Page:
Do you have to get into a mindset to write and record like that?

BC: At first it was harder to do, it felt more physical. Kind of like it was endurance, and we had to build that up. But now it's become just a part of the language that we use with each other, so it's almost second nature now. Before it was more of a conscious thing; like, let's make this go for as long as we can, or here's the idea, let's see how far we can take it. Now it's already in us.

In an age where bands often drown everything in reverb and delay, your sonics are noticeably different.

BC: We're definitely considering the choices we make. I love delay and reverb; I love them to death! I use them all the time but they're way more effective if you take them away and then reintroduce them. If it's just washed out the whole time then that's a mood, it's cool, but I feel like a mood without another reacting to it doesn't translate the same way, it doesn't come across with the same intention. So we try to just play with it. When you have something and then you take it away, you notice. You can do that with a child. If they have a toy and then you take it away, all of a sudden the situation is different.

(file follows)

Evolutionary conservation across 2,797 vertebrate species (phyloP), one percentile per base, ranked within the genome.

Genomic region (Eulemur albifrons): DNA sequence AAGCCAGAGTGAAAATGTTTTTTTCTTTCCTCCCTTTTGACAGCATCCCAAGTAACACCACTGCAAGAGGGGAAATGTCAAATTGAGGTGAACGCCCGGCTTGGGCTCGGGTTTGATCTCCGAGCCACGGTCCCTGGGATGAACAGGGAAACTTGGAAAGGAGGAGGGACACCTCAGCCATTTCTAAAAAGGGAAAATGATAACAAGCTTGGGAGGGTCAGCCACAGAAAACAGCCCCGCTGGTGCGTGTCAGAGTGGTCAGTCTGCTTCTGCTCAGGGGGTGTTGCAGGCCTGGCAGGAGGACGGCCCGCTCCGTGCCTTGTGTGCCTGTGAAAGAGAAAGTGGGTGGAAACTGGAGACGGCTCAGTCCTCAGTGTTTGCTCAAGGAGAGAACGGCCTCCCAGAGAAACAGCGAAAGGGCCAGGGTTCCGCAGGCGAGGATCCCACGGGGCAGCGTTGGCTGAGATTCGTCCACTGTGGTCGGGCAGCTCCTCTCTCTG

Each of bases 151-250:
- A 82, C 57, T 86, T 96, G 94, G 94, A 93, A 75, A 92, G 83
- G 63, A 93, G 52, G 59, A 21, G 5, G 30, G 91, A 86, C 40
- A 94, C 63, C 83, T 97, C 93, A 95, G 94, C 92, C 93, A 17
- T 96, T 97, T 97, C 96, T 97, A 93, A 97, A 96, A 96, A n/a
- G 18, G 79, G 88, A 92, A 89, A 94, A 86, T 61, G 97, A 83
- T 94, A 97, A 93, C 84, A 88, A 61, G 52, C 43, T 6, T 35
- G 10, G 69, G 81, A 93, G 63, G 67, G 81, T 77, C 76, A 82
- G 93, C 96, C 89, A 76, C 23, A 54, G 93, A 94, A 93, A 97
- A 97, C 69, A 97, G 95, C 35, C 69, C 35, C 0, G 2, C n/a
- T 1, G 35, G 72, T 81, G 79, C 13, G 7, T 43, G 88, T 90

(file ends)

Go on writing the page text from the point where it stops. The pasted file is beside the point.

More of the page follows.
The record feels simultaneously accessible and abstract.

BC: Yeah. I don't think it's got a lot of modern composition or a 20th-century classical level of abstraction or concepts. It still has vocals and there are still melodies in there that you can attach to. There is a structure to it but I think in the broader sense of rock music, it would be towards the edge.

On that front, how do you see your music fitting into a wider cultural context?

BC: I don't! Our whole thing is that we're just trying to create this world, separate from what's happening around us, and the music is how you get there. I don't think we're up on too many musical trends or current flavours, we're really just trying to make our own world. I guess I just don't think about how it fits in. I mean we're using modern sounds to some degree and we're using modern gear. Our brains are in the modern world, so that's got to affect it, but musically we're just trying to separate ourselves from that.

Do you think the line between music and different forms of art can become blurred?

BC: Yeah. A lot of people think music is purely entertainment, but I don't think that. Even music that is made for entertainment is artistic. Taylor Swift for example, she's talking about some weird things and she's doing some weird production. That was a choice. One verse has a horn that is a sample and then the next one it's a live horn. So why did she do that? That was an artistic decision. I think it's all art, I just think it's consumed in different ways.